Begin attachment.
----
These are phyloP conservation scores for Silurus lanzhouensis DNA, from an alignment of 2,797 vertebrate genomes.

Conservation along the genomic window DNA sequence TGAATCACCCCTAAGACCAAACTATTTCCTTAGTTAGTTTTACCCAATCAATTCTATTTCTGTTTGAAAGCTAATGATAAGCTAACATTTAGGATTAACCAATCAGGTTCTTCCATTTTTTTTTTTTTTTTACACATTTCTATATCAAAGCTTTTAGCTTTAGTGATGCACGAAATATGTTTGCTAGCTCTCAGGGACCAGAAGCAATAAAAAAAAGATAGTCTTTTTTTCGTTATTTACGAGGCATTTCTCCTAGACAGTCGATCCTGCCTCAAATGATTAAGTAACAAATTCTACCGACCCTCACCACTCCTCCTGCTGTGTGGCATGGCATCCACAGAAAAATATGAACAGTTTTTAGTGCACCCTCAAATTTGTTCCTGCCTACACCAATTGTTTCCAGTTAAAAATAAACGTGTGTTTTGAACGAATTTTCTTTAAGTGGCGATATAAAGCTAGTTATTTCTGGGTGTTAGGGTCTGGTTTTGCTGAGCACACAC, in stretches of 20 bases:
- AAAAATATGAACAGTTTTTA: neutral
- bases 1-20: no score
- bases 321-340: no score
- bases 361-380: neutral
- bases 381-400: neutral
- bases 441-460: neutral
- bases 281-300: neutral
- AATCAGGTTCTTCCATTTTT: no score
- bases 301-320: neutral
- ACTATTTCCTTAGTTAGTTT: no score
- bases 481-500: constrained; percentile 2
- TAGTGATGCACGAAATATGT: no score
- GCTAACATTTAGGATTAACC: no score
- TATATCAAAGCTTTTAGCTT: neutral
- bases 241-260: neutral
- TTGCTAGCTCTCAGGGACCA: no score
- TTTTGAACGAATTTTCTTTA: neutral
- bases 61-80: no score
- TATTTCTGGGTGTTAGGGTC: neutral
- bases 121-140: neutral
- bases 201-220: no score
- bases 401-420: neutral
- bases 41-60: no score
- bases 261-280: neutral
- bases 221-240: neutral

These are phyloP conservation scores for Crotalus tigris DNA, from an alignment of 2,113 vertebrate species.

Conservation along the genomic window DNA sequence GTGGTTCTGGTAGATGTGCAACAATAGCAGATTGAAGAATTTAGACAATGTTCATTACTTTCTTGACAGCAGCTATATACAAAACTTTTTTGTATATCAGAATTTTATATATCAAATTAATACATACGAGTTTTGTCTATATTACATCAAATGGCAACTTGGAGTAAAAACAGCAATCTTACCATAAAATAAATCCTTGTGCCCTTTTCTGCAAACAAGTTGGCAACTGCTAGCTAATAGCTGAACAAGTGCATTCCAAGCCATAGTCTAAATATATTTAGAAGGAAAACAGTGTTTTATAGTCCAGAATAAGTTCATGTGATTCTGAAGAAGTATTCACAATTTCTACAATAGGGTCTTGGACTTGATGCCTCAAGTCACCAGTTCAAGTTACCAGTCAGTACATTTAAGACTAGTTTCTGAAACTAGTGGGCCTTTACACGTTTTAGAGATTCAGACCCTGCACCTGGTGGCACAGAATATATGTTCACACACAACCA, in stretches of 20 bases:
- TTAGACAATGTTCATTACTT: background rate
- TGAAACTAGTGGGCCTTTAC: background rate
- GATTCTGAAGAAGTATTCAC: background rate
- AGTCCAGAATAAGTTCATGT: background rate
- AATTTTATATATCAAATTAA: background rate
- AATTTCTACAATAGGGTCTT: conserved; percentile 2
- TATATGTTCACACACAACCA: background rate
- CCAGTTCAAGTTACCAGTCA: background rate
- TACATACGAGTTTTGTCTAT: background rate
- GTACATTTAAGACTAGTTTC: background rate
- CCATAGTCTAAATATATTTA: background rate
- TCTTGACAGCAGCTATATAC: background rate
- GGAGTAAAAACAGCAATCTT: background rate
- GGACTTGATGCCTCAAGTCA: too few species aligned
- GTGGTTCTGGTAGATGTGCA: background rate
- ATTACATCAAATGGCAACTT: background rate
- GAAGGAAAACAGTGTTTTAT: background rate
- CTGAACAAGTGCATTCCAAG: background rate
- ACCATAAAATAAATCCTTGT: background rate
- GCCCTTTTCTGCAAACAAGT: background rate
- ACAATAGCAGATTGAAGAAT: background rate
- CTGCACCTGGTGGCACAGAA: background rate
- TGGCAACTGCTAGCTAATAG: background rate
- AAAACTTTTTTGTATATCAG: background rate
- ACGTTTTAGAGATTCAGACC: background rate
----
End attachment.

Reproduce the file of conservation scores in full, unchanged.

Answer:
These are phyloP conservation scores for Silurus lanzhouensis DNA, from an alignment of 2,797 vertebrate genomes.

Conservation along the genomic window DNA sequence TGAATCACCCCTAAGACCAAACTATTTCCTTAGTTAGTTTTACCCAATCAATTCTATTTCTGTTTGAAAGCTAATGATAAGCTAACATTTAGGATTAACCAATCAGGTTCTTCCATTTTTTTTTTTTTTTTACACATTTCTATATCAAAGCTTTTAGCTTTAGTGATGCACGAAATATGTTTGCTAGCTCTCAGGGACCAGAAGCAATAAAAAAAAGATAGTCTTTTTTTCGTTATTTACGAGGCATTTCTCCTAGACAGTCGATCCTGCCTCAAATGATTAAGTAACAAATTCTACCGACCCTCACCACTCCTCCTGCTGTGTGGCATGGCATCCACAGAAAAATATGAACAGTTTTTAGTGCACCCTCAAATTTGTTCCTGCCTACACCAATTGTTTCCAGTTAAAAATAAACGTGTGTTTTGAACGAATTTTCTTTAAGTGGCGATATAAAGCTAGTTATTTCTGGGTGTTAGGGTCTGGTTTTGCTGAGCACACAC, in stretches of 20 bases:
- AAAAATATGAACAGTTTTTA: neutral
- bases 1-20: no score
- bases 321-340: no score
- bases 361-380: neutral
- bases 381-400: neutral
- bases 441-460: neutral
- bases 281-300: neutral
- AATCAGGTTCTTCCATTTTT: no score
- bases 301-320: neutral
- ACTATTTCCTTAGTTAGTTT: no score
- bases 481-500: constrained; percentile 2
- TAGTGATGCACGAAATATGT: no score
- GCTAACATTTAGGATTAACC: no score
- TATATCAAAGCTTTTAGCTT: neutral
- bases 241-260: neutral
- TTGCTAGCTCTCAGGGACCA: no score
- TTTTGAACGAATTTTCTTTA: neutral
- bases 61-80: no score
- TATTTCTGGGTGTTAGGGTC: neutral
- bases 121-140: neutral
- bases 201-220: no score
- bases 401-420: neutral
- bases 41-60: no score
- bases 261-280: neutral
- bases 221-240: neutral

These are phyloP conservation scores for Crotalus tigris DNA, from an alignment of 2,113 vertebrate species.

Conservation along the genomic window DNA sequence GTGGTTCTGGTAGATGTGCAACAATAGCAGATTGAAGAATTTAGACAATGTTCATTACTTTCTTGACAGCAGCTATATACAAAACTTTTTTGTATATCAGAATTTTATATATCAAATTAATACATACGAGTTTTGTCTATATTACATCAAATGGCAACTTGGAGTAAAAACAGCAATCTTACCATAAAATAAATCCTTGTGCCCTTTTCTGCAAACAAGTTGGCAACTGCTAGCTAATAGCTGAACAAGTGCATTCCAAGCCATAGTCTAAATATATTTAGAAGGAAAACAGTGTTTTATAGTCCAGAATAAGTTCATGTGATTCTGAAGAAGTATTCACAATTTCTACAATAGGGTCTTGGACTTGATGCCTCAAGTCACCAGTTCAAGTTACCAGTCAGTACATTTAAGACTAGTTTCTGAAACTAGTGGGCCTTTACACGTTTTAGAGATTCAGACCCTGCACCTGGTGGCACAGAATATATGTTCACACACAACCA, in stretches of 20 bases:
- TTAGACAATGTTCATTACTT: background rate
- TGAAACTAGTGGGCCTTTAC: background rate
- GATTCTGAAGAAGTATTCAC: background rate
- AGTCCAGAATAAGTTCATGT: background rate
- AATTTTATATATCAAATTAA: background rate
- AATTTCTACAATAGGGTCTT: conserved; percentile 2
- TATATGTTCACACACAACCA: background rate
- CCAGTTCAAGTTACCAGTCA: background rate
- TACATACGAGTTTTGTCTAT: background rate
- GTACATTTAAGACTAGTTTC: background rate
- CCATAGTCTAAATATATTTA: background rate
- TCTTGACAGCAGCTATATAC: background rate
- GGAGTAAAAACAGCAATCTT: background rate
- GGACTTGATGCCTCAAGTCA: too few species aligned
- GTGGTTCTGGTAGATGTGCA: background rate
- ATTACATCAAATGGCAACTT: background rate
- GAAGGAAAACAGTGTTTTAT: background rate
- CTGAACAAGTGCATTCCAAG: background rate
- ACCATAAAATAAATCCTTGT: background rate
- GCCCTTTTCTGCAAACAAGT: background rate
- ACAATAGCAGATTGAAGAAT: background rate
- CTGCACCTGGTGGCACAGAA: background rate
- TGGCAACTGCTAGCTAATAG: background rate
- AAAACTTTTTTGTATATCAG: background rate
- ACGTTTTAGAGATTCAGACC: background rate